CAGAYAN DE ORO CITY—Mindanao’s diverse narratives took center stage at the 10th Tanghal University Theater Festival held in November at Xavier University-Ateneo de Cagayan.
The festival was composed of three main performances from XU’s The Xavier Stage, Mindanao State University Marawi’s Sining Kambayoka Ensemble, and La Salle University Ozamis’ Teatro Guindegan, and two fringe presentations from Xavier’s Dulaang Atenista and Pasundayag Community Arts of Cagayan de Oro City.
Through the support of the National Commission for Culture and the Arts’ National Committee on Dramatic Arts, the 10th installment of Tanghal formed part of the celebration of the Mindanao Week of Peace 2016.
This year’s festival had “Yuta” (Earth) as theme. The host institution Xavier Center for Culture and the Arts (XCCA) curated plays that explored Mindanao as the “Land of Promise and Peace” and talked about issues of ethnicity, hopes and origins.
All plays were open to the public and were held at the XU Little Theater.
The Moro question
The Xavier Stage (TXS), a resident repertory theater company of Xavier University, presented a twin bill of Dr. Arthur Casanova’s “Nang Lumuha ang mga Tala sa Gitna ng Lawa” and Romeo Narvaez’s “Dula Ta.” This amalgamated production was titled “Singanin,” a Meranao term for “aspiration.”
“Singanin” depicted the struggles of the Moro people who were victims of the Mindanao conflicts in the areas of North Cotabato, Lanao del Norte, Lanao del Sur, and the Zamboanga Peninsula.
Casanova’s play touched on the issues of land grabbing, hunger and poverty, and the clashes between the Ilaga and the Barracudas, paramilitary groups created by local warlords in 1971, a year before martial law.
Narvaez’s “Dula Ta,” meanwhile, poignantly reflected the contemporary Mindanao conflict through the eyes of two children witnessing the ravages of war at a tender age.
“Singanin” was staged under the artistic direction of Hobart Savior, also the director of XCCA.
“Mindanao theater is alive!” said Savior. “Through this theater festival, we hope to highlight the issues in the peripheries as well as the historical injustices in Mindanao. It has been one of the missions of The Xavier Stage to showcase plays with social relevance and with peace as an aspiration.”
Under the rain of bullets
For its part, Mindanao State University Marawi’s Sining Kambayoka Ensemble staged its critically acclaimed “Sa Ilalum sa mga Nag-ulang Tingga” (Under the Rain of Bullets), directed by Pepito Sumayan, a Meranao native who is also an actor, writer and cultural worker based in Lanao del Sur. “Under the Rain of Bullets” was written by playwrights Marili Fernandez-Ilagan and Sunnie Noel.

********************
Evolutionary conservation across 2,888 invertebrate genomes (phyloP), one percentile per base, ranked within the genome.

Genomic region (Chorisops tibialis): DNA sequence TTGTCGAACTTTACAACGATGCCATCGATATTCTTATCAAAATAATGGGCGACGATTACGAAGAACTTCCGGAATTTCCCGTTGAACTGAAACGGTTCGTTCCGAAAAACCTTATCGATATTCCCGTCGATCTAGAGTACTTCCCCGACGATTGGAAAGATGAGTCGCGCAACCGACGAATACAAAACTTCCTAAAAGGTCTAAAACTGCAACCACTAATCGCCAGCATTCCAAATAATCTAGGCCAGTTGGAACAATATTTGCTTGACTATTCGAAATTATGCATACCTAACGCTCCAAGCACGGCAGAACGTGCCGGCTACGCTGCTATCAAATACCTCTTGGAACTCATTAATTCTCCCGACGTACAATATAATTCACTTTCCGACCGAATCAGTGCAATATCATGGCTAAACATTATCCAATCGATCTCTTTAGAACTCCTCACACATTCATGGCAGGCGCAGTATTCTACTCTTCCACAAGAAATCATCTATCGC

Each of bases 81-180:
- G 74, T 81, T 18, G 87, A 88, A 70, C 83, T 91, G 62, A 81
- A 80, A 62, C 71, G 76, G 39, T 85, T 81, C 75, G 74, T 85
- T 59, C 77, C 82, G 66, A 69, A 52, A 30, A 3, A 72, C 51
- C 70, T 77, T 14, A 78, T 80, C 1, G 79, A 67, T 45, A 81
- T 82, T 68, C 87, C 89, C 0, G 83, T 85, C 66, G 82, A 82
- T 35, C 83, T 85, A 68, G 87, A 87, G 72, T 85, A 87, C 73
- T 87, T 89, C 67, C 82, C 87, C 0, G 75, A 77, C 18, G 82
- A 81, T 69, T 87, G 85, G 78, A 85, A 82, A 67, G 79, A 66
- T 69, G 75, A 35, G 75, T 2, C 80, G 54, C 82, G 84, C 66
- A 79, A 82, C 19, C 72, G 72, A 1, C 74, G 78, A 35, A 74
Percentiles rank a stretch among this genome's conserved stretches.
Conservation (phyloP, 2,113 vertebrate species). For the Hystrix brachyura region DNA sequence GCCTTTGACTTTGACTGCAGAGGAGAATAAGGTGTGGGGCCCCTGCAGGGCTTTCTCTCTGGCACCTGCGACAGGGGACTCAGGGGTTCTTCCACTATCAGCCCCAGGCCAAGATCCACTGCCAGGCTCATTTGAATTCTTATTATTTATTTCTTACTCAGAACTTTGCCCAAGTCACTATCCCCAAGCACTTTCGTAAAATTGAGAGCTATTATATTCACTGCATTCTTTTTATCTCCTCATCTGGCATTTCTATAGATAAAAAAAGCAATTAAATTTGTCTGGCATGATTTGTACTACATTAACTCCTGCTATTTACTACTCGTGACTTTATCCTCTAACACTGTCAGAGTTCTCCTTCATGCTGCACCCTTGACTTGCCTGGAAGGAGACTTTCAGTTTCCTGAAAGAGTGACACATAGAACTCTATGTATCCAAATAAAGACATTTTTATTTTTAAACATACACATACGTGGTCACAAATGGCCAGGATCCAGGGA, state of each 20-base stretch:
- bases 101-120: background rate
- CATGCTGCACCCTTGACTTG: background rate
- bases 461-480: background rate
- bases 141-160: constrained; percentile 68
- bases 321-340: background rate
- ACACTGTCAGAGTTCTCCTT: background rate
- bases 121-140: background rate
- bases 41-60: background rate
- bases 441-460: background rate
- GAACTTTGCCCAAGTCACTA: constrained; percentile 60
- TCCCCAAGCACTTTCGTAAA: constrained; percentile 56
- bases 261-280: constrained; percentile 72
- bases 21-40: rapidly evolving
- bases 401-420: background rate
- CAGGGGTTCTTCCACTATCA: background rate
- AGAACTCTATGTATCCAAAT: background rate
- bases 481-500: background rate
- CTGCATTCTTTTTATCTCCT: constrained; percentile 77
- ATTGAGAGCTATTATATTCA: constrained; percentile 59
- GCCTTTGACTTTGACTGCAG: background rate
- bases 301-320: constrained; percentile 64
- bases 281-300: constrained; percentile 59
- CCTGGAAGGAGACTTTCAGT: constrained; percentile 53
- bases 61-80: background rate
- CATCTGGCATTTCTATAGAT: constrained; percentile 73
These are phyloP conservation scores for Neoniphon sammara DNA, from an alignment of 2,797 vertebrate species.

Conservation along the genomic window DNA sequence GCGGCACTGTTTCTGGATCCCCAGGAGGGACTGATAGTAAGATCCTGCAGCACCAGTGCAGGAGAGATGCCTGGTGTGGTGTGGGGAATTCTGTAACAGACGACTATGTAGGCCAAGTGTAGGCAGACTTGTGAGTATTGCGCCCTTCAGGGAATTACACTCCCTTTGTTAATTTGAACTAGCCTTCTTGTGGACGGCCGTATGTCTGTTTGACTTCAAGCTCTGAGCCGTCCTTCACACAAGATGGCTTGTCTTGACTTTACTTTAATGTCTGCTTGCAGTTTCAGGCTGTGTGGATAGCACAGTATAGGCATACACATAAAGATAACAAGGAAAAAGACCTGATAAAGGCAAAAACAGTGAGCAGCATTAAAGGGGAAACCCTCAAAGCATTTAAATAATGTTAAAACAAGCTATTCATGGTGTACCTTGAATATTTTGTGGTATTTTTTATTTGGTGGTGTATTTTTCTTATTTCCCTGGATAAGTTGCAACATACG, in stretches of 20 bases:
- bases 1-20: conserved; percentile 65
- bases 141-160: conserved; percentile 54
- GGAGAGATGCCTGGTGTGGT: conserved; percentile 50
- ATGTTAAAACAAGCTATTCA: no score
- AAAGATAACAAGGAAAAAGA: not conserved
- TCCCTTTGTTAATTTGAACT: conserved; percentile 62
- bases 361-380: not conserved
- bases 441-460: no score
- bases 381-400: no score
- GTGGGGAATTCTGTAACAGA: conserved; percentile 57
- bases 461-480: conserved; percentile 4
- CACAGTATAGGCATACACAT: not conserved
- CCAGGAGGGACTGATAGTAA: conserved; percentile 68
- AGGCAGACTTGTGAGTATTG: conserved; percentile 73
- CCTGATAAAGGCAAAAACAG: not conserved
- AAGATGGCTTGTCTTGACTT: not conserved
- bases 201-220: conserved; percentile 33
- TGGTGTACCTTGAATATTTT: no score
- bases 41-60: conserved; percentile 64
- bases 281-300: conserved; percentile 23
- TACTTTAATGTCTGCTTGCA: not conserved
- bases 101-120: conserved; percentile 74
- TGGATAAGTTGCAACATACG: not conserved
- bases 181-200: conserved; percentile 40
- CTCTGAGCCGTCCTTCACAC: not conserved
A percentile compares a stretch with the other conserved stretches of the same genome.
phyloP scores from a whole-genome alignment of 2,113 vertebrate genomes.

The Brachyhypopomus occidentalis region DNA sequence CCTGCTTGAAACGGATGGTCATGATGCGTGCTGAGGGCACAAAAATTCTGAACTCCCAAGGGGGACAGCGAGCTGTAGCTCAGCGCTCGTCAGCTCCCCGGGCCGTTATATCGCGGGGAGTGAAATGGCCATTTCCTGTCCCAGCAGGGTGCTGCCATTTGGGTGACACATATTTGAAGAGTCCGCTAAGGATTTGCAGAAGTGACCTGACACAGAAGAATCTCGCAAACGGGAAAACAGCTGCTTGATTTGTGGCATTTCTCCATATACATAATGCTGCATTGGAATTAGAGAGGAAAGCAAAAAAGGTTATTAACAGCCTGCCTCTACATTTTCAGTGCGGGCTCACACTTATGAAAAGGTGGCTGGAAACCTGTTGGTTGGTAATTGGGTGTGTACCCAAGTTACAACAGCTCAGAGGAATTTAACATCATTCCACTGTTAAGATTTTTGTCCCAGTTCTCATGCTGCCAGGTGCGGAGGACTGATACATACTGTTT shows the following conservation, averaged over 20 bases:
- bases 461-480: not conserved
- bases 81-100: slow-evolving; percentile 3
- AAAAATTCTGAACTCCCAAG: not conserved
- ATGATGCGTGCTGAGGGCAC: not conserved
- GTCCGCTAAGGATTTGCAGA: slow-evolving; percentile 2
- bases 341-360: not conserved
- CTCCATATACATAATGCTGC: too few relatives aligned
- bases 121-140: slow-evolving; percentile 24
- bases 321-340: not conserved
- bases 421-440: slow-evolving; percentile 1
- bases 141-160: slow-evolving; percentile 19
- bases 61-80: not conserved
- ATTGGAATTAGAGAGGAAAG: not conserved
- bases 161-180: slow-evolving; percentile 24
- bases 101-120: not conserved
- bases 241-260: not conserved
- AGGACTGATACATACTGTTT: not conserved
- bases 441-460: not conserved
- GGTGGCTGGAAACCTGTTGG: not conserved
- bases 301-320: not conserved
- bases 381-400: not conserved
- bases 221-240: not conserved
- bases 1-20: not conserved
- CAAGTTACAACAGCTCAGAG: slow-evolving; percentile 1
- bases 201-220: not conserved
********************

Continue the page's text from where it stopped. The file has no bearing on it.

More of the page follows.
Completing the three major offerings of the 10th Tanghal festival was La Salle Ozamis’ Teatro Guindegan’s “Ang Tawo.”
Directed by Felimon Blanco, the play is about the death of “Tawo,” an allegorical figure who fails to convince friends and family to accompany him to the other side. His last resort is to approach Paghigugma (Love), whom he has forgotten for a long time.
The Tanghal festival also offered fringe performances.
The 28-year-old Dulaang Atenista, the resident theater company of Ateneo de Cagayan, performed the crowd favorite “No Prob, It’s Improv,” a live improvisational performance under the artistic direction of Ray Anthony Lao.
“No Prob, It’s Improv,” was formed after a few DA members were exposed to “Whose Line is it Anyway?” by the Bacolod Improv Group in 2010. Later, they were able to use Peque Gallaga’s modified Viola Spolin workshops to further refine their skills and live skits.
The Pasundayag Community Arts and Production (formerly known as Pasundayag Theater and Arts Collective) also presented a documentary-demonstration performance.
Pasundayag project director Denise Mordeno Aguilar shared her experiences as a scholar of the program leading to a Professional Diploma in Intercultural Theater (Major in Acting), at the Intercultural Theatre Institute, Singapore. Her scholarship was made possible by NCCA and the Kuo Pao Kun Foundation.
Part of Aguilar’s discussion was a documentary film on our “Sinaunang Baybayin,” or early writing—the outcome of a series of activities from a workshop facilitated by Emil Yap, an expert on the ancient Filipino writing system.
Pasundayag is a community arts group in Mindanao whose theater apprentices now form the young blood not only of Mindanao theater, but also of the national stage and pop entertainment, such as Mark Bautista and Johnny Macanas. Since its first production in 1998, Pasundayag has become a platform for multidisciplinary initiatives on culture and the arts in the region.
The recently concluded Tanghal University Theater Festival was a reflection of Mindanao’s rich narratives, from broken dreams to sharp-witted vignettes to vivid aspirations for the second largest island of the Philippines. —CONTRIBUTED